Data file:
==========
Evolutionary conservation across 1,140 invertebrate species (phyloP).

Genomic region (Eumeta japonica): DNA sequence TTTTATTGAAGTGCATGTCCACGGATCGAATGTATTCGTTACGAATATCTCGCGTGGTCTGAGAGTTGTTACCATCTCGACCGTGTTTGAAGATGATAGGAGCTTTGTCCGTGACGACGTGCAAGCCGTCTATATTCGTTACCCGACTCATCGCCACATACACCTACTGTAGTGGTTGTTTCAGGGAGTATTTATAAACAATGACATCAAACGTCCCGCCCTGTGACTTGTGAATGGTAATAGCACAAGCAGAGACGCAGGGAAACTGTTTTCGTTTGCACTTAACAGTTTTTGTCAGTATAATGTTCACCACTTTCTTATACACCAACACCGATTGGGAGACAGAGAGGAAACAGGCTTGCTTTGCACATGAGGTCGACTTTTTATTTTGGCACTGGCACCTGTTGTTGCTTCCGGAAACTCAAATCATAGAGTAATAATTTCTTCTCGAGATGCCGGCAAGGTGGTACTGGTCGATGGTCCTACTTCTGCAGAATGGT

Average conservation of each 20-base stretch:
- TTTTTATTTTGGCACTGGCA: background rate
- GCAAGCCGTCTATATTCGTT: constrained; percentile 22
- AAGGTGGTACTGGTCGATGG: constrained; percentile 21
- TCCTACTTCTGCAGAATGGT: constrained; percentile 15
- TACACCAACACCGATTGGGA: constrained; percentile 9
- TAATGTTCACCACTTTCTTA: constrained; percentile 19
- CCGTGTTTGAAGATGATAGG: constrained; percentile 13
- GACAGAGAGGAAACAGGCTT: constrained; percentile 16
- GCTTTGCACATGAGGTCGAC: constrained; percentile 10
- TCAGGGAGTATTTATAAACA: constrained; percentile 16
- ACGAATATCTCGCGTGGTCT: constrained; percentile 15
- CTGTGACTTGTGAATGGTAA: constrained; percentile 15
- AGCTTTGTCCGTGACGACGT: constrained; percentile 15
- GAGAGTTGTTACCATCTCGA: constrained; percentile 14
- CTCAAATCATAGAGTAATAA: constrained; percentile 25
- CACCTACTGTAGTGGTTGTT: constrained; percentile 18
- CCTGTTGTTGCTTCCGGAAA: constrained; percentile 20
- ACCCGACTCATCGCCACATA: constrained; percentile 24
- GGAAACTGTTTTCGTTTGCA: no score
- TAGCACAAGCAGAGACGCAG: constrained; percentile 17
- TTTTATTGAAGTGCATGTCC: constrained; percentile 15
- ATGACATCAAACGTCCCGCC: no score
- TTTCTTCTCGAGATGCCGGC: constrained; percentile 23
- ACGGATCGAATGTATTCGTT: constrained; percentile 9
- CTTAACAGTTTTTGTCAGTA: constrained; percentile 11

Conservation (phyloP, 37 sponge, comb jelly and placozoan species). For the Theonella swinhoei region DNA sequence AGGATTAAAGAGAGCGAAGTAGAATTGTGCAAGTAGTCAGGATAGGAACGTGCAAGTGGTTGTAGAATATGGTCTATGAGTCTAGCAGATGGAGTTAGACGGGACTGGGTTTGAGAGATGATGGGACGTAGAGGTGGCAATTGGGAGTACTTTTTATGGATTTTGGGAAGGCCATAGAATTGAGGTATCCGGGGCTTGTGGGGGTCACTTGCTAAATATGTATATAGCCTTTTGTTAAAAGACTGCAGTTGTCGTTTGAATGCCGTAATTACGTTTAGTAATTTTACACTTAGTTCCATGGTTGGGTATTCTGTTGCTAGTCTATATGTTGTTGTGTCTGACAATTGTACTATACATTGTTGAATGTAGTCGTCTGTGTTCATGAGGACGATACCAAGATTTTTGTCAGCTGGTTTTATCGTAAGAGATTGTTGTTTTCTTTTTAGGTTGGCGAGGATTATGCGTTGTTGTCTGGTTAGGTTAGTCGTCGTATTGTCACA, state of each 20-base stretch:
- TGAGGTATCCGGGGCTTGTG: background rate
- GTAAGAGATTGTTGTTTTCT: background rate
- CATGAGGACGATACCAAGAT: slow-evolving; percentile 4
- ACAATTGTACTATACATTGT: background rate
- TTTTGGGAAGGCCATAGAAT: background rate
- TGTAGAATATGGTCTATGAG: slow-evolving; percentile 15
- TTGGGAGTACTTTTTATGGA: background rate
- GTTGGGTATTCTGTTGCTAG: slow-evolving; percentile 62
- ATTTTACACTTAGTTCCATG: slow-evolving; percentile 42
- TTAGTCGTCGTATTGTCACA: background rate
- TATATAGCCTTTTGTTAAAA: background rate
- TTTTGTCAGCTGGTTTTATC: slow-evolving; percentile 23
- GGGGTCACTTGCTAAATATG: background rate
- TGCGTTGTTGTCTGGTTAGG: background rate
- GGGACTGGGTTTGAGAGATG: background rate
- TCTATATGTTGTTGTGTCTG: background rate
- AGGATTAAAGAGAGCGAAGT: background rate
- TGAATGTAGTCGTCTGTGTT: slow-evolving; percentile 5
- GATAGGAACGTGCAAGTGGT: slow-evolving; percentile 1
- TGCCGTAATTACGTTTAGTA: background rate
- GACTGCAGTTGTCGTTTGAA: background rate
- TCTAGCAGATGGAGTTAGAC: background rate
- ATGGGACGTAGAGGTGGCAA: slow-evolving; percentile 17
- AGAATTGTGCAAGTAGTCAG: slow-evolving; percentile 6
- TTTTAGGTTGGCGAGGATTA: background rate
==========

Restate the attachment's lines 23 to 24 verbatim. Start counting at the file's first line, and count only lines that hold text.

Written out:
- TAGCACAAGCAGAGACGCAG: constrained; percentile 17
- TTTTATTGAAGTGCATGTCC: constrained; percentile 15